AceHistoryDesk – A new species of prehistoric koala has been identified in the middle of the Northern Territory outback.
Ace Press News From Cutting Room Floor: Published: Sept.08: 2023: ABC Australia History News
Teeth from the animal were found at the Pwerte Marnte Marnte fossil bed 100 kilometres south of Alice Springs, thought to be 25 million years old, making it one of the oldest known koala relatives.
Arthur Crichton, Flinders University PhD student and lead author on a report detailing the discovery, said the new species was found along with specimens of two already-identified koalas.
“We’ve got about 10 fossil koala teeth specimens,” he said.
“Basically, they’re from three different species — we found about 10 koala molars.”
He said the fossils were found over the course of two years.
“They’re from three different species of koala that would have been living at the same time occupying different niches in the trees.”
Teeth hold clues
The new species has been named Lumakoala blackae — a nod to the configuration of the animals’ thorny teeth.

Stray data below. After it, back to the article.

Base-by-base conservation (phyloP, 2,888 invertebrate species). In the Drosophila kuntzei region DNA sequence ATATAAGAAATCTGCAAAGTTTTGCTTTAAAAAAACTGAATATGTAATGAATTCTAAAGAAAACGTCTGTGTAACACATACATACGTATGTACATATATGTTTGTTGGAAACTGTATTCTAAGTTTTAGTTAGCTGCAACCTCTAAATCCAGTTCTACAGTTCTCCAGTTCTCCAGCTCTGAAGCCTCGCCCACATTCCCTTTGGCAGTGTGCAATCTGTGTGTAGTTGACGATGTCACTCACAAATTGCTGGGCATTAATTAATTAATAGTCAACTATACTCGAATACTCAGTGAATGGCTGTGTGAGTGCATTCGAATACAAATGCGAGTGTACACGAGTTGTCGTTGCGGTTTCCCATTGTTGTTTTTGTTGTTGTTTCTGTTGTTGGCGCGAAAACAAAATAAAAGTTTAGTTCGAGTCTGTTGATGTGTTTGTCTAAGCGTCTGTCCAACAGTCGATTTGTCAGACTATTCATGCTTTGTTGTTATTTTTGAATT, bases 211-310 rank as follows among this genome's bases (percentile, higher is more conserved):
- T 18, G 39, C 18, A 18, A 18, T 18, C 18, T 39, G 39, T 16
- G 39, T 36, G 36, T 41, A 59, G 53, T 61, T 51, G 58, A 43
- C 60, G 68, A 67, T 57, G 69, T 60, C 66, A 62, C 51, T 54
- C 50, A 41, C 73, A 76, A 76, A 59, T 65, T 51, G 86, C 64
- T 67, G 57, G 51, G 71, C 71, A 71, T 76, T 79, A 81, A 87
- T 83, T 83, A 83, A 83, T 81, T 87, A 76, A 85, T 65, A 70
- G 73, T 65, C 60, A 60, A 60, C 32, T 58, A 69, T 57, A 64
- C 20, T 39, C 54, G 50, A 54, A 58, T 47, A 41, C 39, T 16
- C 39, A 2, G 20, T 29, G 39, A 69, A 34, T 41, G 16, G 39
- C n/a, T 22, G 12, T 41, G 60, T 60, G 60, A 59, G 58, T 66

“ Luma is Latin for thorn, in reference to its tooth morphology,” Mr Crichton said.
“The shape of the cusps [and] spikes on its molars … the configuration of those structures is really quite unique in the context of koalas.
“It’s really interesting from an evolutionary consideration.”
Mr Crichton said the discovery provided clues about the evolution of Australia’s unique marsupials.
“We hypothesise that the tooth morphology of this new taxon helps bridge a 30-million-year gap in the fossil record of the marsupial groups that includes koalas, wombats, possums and kangaroos,” he said.
First koalas discovered in NT
Until now, there has been no record of koalas ever living in the Northern Territory.
The two other types of koala found at the site were Madakoala and Nimiokoala.
“The only other occurrence of three koala species in one fossil site is from an 18-million-year-old fossil site at Riversleigh World Heritage Area in Queensland,” Mr Crichton said.
“It is very nice to finally have koalas also represented in the Northern Territory, because it’s the only state other than Tasmania, that hasn’t had koalas known, either in the modern history or the fossil record.”
Mr Crichton said Central Australian landscape would probably have looked dramatically different during the Oligocene period, 23 to 25 million years ago, when the animals would have been alive.
“There was probably high plant diversity in a wooded or possibly forested environment,” he said.
He said that the newly discovered species would only have weighed around 2.5 kilograms.
“It was about the size of a brushtail possum or a cat … which is a lot smaller than the modern koala.
“Adaptations of its teeth suggest it ate mainly soft leaves, but wouldn’t have turned down an insect given the chance.”
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